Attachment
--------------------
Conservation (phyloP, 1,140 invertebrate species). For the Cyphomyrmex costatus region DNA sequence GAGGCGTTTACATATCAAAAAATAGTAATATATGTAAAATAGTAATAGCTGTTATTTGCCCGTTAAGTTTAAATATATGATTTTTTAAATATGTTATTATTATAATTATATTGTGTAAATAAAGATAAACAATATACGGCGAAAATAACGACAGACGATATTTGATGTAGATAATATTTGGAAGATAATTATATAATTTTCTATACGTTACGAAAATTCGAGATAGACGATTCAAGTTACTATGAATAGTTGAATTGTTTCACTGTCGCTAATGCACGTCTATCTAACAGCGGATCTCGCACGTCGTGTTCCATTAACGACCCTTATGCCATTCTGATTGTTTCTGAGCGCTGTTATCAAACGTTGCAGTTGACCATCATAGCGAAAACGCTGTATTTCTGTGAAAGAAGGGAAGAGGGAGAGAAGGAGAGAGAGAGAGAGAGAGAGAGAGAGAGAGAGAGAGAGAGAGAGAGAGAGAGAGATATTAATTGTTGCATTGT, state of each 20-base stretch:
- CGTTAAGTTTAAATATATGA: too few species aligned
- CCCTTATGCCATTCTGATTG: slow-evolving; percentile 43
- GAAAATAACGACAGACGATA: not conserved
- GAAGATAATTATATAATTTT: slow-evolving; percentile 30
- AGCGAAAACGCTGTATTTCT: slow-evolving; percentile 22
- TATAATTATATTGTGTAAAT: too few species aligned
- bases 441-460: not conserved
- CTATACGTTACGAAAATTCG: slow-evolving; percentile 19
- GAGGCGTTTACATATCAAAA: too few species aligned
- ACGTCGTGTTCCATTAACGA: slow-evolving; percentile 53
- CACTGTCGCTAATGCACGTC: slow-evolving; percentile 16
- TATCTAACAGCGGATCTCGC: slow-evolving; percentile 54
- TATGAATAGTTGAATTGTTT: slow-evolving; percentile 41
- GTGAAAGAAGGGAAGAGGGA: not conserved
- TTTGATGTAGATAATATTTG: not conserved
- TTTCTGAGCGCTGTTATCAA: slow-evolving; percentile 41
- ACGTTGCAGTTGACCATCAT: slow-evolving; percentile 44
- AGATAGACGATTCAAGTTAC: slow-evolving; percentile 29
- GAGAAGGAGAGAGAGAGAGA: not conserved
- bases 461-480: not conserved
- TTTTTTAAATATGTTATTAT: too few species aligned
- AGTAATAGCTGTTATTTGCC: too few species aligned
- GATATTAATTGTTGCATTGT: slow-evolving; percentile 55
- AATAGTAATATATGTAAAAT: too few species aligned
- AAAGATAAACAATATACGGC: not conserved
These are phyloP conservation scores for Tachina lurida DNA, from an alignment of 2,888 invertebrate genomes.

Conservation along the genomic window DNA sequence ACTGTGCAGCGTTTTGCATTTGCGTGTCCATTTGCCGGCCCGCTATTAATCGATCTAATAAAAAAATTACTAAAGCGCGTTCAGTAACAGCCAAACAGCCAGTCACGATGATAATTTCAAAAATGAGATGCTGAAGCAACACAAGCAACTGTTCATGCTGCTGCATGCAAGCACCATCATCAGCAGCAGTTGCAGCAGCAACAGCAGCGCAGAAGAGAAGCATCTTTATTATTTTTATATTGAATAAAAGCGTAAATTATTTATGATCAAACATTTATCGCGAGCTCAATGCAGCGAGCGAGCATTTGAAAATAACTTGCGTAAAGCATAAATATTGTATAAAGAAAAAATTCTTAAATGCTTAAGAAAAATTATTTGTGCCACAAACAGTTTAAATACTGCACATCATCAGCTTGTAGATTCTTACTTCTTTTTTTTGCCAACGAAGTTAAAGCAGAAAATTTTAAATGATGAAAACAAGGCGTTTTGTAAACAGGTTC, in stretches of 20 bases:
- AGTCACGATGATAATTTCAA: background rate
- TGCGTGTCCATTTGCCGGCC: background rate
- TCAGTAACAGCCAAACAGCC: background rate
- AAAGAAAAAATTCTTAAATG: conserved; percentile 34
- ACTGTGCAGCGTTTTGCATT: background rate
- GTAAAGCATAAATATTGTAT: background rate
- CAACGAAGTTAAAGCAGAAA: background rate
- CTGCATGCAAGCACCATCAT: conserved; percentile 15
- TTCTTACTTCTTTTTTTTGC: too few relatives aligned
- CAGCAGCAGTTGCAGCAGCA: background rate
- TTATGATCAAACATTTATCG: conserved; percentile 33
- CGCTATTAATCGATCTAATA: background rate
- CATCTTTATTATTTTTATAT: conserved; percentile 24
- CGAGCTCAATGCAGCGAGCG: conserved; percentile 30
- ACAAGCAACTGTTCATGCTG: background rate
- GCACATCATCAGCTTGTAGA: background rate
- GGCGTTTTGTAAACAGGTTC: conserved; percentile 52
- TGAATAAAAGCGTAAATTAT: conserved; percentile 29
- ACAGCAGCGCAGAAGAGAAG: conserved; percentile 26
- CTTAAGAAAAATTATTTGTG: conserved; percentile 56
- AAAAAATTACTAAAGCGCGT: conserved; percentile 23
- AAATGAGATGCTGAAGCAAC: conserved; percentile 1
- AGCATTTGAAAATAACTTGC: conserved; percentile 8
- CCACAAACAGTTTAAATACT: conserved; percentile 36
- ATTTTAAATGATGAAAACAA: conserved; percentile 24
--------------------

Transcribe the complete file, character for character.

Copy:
Conservation (phyloP, 1,140 invertebrate species). For the Cyphomyrmex costatus region DNA sequence GAGGCGTTTACATATCAAAAAATAGTAATATATGTAAAATAGTAATAGCTGTTATTTGCCCGTTAAGTTTAAATATATGATTTTTTAAATATGTTATTATTATAATTATATTGTGTAAATAAAGATAAACAATATACGGCGAAAATAACGACAGACGATATTTGATGTAGATAATATTTGGAAGATAATTATATAATTTTCTATACGTTACGAAAATTCGAGATAGACGATTCAAGTTACTATGAATAGTTGAATTGTTTCACTGTCGCTAATGCACGTCTATCTAACAGCGGATCTCGCACGTCGTGTTCCATTAACGACCCTTATGCCATTCTGATTGTTTCTGAGCGCTGTTATCAAACGTTGCAGTTGACCATCATAGCGAAAACGCTGTATTTCTGTGAAAGAAGGGAAGAGGGAGAGAAGGAGAGAGAGAGAGAGAGAGAGAGAGAGAGAGAGAGAGAGAGAGAGAGAGAGAGAGATATTAATTGTTGCATTGT, state of each 20-base stretch:
- CGTTAAGTTTAAATATATGA: too few species aligned
- CCCTTATGCCATTCTGATTG: slow-evolving; percentile 43
- GAAAATAACGACAGACGATA: not conserved
- GAAGATAATTATATAATTTT: slow-evolving; percentile 30
- AGCGAAAACGCTGTATTTCT: slow-evolving; percentile 22
- TATAATTATATTGTGTAAAT: too few species aligned
- bases 441-460: not conserved
- CTATACGTTACGAAAATTCG: slow-evolving; percentile 19
- GAGGCGTTTACATATCAAAA: too few species aligned
- ACGTCGTGTTCCATTAACGA: slow-evolving; percentile 53
- CACTGTCGCTAATGCACGTC: slow-evolving; percentile 16
- TATCTAACAGCGGATCTCGC: slow-evolving; percentile 54
- TATGAATAGTTGAATTGTTT: slow-evolving; percentile 41
- GTGAAAGAAGGGAAGAGGGA: not conserved
- TTTGATGTAGATAATATTTG: not conserved
- TTTCTGAGCGCTGTTATCAA: slow-evolving; percentile 41
- ACGTTGCAGTTGACCATCAT: slow-evolving; percentile 44
- AGATAGACGATTCAAGTTAC: slow-evolving; percentile 29
- GAGAAGGAGAGAGAGAGAGA: not conserved
- bases 461-480: not conserved
- TTTTTTAAATATGTTATTAT: too few species aligned
- AGTAATAGCTGTTATTTGCC: too few species aligned
- GATATTAATTGTTGCATTGT: slow-evolving; percentile 55
- AATAGTAATATATGTAAAAT: too few species aligned
- AAAGATAAACAATATACGGC: not conserved
These are phyloP conservation scores for Tachina lurida DNA, from an alignment of 2,888 invertebrate genomes.

Conservation along the genomic window DNA sequence ACTGTGCAGCGTTTTGCATTTGCGTGTCCATTTGCCGGCCCGCTATTAATCGATCTAATAAAAAAATTACTAAAGCGCGTTCAGTAACAGCCAAACAGCCAGTCACGATGATAATTTCAAAAATGAGATGCTGAAGCAACACAAGCAACTGTTCATGCTGCTGCATGCAAGCACCATCATCAGCAGCAGTTGCAGCAGCAACAGCAGCGCAGAAGAGAAGCATCTTTATTATTTTTATATTGAATAAAAGCGTAAATTATTTATGATCAAACATTTATCGCGAGCTCAATGCAGCGAGCGAGCATTTGAAAATAACTTGCGTAAAGCATAAATATTGTATAAAGAAAAAATTCTTAAATGCTTAAGAAAAATTATTTGTGCCACAAACAGTTTAAATACTGCACATCATCAGCTTGTAGATTCTTACTTCTTTTTTTTGCCAACGAAGTTAAAGCAGAAAATTTTAAATGATGAAAACAAGGCGTTTTGTAAACAGGTTC, in stretches of 20 bases:
- AGTCACGATGATAATTTCAA: background rate
- TGCGTGTCCATTTGCCGGCC: background rate
- TCAGTAACAGCCAAACAGCC: background rate
- AAAGAAAAAATTCTTAAATG: conserved; percentile 34
- ACTGTGCAGCGTTTTGCATT: background rate
- GTAAAGCATAAATATTGTAT: background rate
- CAACGAAGTTAAAGCAGAAA: background rate
- CTGCATGCAAGCACCATCAT: conserved; percentile 15
- TTCTTACTTCTTTTTTTTGC: too few relatives aligned
- CAGCAGCAGTTGCAGCAGCA: background rate
- TTATGATCAAACATTTATCG: conserved; percentile 33
- CGCTATTAATCGATCTAATA: background rate
- CATCTTTATTATTTTTATAT: conserved; percentile 24
- CGAGCTCAATGCAGCGAGCG: conserved; percentile 30
- ACAAGCAACTGTTCATGCTG: background rate
- GCACATCATCAGCTTGTAGA: background rate
- GGCGTTTTGTAAACAGGTTC: conserved; percentile 52
- TGAATAAAAGCGTAAATTAT: conserved; percentile 29
- ACAGCAGCGCAGAAGAGAAG: conserved; percentile 26
- CTTAAGAAAAATTATTTGTG: conserved; percentile 56
- AAAAAATTACTAAAGCGCGT: conserved; percentile 23
- AAATGAGATGCTGAAGCAAC: conserved; percentile 1
- AGCATTTGAAAATAACTTGC: conserved; percentile 8
- CCACAAACAGTTTAAATACT: conserved; percentile 36
- ATTTTAAATGATGAAAACAA: conserved; percentile 24